Wednesday, April 25, 2007


An article in my Onion weekly dispatch gave me a flashback to my interview with the Cambridge dean. :-)

In other news, I am currently working on obtaining travel insurance and a visa for my India trip. My fellow bloggers, many of whom are from India, have started writing about their visa process. I hope to publish soon on that topic as well as a bit on what happens after you graduate. Poking through the business week forum yesterday (yeah, yeah, I know I swore I never go on that thing but a link to info on Georgetown hooked me) I noticed a LOT of confusion about H-1B visas. I am holding firm to my personal policy of not posting on the forum, but I will post what I hope to be helpful immigration advice here, where I can moderate comments!

Tuesday, April 24, 2007

Clear Admit Best of Blogging

Woo hoo! I earned a respectable 7th place in this year's BOB contest. Congrats to my fellow bloggers and thanks to those who voted for me. I must say, I was a bit bemused when I saw that Graeme Harper of LBS was one of the guest judges. Mr. Harper who stated at a Boston event "we reject plenty of people with 740 on the GMAT." Yes, that turned out to be me. I'm having a bit of trouble with the HTML- trying to turn the BOB icon into a link. I can't seem to access the full HMTL for the blog. Help?

Monday, April 23, 2007

post-Georgetown admitted students weekend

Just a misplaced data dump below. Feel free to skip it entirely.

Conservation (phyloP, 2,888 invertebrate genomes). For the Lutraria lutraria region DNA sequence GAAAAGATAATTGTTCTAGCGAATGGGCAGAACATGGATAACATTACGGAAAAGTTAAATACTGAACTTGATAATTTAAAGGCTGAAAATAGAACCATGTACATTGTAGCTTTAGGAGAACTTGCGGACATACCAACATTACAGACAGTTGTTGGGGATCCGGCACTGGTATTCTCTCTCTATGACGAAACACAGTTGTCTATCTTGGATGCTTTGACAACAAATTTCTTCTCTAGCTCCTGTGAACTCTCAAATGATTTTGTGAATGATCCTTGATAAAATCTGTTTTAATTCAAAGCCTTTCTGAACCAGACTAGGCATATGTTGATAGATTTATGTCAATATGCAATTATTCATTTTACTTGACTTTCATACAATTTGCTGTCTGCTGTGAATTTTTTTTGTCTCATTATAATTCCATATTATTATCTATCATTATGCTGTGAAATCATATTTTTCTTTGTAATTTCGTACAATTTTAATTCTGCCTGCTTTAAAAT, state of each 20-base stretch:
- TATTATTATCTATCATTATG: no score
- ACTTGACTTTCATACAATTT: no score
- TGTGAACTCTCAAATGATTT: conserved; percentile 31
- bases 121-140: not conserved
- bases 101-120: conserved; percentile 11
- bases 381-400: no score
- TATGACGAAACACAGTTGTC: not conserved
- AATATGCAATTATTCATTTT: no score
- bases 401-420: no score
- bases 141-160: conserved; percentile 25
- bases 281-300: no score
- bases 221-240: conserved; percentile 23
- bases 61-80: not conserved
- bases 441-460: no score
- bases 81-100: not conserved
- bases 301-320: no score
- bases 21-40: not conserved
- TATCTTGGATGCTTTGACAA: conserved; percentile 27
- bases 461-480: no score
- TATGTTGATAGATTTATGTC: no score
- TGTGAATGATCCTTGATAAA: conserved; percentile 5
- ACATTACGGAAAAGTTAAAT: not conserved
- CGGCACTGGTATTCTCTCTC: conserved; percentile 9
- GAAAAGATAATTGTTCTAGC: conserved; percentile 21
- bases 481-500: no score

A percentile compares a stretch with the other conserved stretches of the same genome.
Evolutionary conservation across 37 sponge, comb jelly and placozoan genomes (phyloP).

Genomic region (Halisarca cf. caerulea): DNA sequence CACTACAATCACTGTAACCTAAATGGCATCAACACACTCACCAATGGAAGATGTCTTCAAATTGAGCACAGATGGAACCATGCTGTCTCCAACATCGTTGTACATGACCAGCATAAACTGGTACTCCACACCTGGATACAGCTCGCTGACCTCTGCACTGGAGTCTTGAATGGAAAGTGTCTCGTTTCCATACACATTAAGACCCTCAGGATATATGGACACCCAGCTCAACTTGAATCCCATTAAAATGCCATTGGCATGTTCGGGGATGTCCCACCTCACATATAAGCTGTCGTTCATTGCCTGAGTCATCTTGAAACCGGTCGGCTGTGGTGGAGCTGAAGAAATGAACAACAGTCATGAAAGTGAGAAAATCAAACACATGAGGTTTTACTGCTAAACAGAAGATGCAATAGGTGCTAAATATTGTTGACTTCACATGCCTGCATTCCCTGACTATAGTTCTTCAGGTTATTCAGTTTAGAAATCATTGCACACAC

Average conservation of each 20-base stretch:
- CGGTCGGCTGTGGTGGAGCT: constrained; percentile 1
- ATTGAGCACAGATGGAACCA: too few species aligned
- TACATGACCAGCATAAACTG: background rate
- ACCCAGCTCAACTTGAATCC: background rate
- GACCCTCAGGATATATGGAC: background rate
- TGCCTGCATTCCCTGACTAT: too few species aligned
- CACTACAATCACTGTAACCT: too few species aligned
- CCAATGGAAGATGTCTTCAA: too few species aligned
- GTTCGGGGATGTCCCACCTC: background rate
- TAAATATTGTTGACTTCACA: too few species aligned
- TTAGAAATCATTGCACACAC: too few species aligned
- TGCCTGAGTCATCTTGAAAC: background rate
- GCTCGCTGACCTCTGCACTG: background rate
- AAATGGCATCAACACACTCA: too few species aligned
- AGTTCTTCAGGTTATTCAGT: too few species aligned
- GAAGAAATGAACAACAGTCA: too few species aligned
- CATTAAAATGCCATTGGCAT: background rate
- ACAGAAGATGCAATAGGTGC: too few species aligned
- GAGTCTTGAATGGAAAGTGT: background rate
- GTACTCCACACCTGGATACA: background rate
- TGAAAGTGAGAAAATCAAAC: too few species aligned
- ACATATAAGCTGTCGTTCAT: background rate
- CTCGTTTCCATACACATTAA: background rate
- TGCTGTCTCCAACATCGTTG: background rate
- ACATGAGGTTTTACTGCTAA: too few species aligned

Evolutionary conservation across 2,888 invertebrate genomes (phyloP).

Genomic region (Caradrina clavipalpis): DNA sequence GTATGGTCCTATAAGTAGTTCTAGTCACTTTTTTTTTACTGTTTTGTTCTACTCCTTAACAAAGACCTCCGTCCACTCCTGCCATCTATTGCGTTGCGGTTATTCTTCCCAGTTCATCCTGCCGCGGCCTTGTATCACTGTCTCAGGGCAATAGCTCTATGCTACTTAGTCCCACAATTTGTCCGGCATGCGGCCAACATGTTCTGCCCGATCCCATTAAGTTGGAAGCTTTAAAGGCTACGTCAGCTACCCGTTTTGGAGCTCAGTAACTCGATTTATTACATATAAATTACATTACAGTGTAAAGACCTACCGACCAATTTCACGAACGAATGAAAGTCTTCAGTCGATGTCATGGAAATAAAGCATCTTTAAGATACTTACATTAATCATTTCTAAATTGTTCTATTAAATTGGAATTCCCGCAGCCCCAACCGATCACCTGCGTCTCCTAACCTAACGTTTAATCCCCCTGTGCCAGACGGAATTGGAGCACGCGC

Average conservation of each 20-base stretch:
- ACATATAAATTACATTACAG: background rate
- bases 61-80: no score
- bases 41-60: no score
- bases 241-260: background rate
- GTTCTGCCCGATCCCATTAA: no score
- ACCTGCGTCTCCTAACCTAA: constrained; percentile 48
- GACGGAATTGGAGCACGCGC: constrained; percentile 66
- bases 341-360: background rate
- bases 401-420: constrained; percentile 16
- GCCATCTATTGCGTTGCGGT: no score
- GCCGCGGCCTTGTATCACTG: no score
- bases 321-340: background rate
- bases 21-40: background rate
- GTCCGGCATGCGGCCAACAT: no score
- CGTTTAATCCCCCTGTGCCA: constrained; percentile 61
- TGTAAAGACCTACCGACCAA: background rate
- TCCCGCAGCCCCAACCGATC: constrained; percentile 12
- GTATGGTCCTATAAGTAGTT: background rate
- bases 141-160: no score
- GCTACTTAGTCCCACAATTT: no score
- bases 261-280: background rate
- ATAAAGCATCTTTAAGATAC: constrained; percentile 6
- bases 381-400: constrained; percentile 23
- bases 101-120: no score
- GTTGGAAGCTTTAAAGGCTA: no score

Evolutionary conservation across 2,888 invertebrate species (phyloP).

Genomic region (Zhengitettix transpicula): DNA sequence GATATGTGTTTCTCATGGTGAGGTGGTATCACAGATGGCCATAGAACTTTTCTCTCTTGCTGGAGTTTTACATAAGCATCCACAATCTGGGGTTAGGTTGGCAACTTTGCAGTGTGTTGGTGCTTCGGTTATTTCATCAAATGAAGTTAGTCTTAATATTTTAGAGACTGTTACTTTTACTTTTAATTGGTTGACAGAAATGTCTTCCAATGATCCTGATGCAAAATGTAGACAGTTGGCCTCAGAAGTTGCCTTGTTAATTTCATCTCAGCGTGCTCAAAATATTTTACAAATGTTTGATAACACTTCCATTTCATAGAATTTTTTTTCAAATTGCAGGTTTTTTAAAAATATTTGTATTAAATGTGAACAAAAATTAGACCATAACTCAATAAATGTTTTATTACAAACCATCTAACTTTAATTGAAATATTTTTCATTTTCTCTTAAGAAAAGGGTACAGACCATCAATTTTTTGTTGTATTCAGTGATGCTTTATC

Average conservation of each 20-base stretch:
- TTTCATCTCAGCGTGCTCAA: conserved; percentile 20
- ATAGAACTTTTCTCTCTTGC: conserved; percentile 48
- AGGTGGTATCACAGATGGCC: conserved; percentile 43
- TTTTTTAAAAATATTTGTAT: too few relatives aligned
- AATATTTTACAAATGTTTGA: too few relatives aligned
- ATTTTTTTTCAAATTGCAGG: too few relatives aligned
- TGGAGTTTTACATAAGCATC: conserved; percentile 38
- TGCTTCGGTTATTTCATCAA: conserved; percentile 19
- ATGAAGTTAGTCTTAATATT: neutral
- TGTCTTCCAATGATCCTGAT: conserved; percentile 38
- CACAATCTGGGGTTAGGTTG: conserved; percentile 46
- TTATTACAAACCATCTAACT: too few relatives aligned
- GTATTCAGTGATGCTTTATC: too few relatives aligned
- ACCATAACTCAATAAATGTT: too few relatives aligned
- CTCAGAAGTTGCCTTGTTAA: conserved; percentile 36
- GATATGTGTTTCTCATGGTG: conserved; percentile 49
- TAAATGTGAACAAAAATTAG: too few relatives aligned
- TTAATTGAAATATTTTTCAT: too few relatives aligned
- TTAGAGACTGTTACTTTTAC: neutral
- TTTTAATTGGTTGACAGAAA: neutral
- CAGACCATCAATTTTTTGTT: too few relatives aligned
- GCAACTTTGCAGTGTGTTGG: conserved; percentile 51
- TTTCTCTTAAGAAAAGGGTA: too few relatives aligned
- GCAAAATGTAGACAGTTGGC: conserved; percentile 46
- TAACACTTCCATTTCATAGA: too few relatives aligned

It can be said that I am officially at the alpha stage of my b school experience. I took this photo during the campus tour portion of Georgetown's admitted students weekend. [Side note- Georgetown, being a Jesuit institution is full of Catholic and Christian symbols. I'm comfortable with this but outside influences on your chosen school are definitely something to research, whether it's Catholicism or state government budget cuts.] My Team 3 (which included another Boston area admit!) took the prize of Georgetown hats for the most creative collection of photos. I credit my contribution to the team to being a camp counselor for three summers. That can be categorized under "things I took off my resume but become useful in random situations." Friday included a welcome speech, a faculty panel, a mock class, a campus tour, lunch with faculty, current students and staff, a careers talk, a student presentation (oh I wish there were you tube clips of that hilarity,) dinner with a group of fellow prospectives and current students, then a social at a private club on M Street. It was exhausting. I think I semi-randomly ended up spending most of my time with the few international students that made it to the open house. At one point I was talking to my Icelandic classmate about paintball in Iceland while my bf was advising a Japanese couple on the Chinatown bus services along the east coast. I met a lot of really cool and interesting people and had a few inevitable encounters where the conversation died after 45 seconds. Overall I'm excited about my classmates and how their experiences will contribute to a positive classroom experience.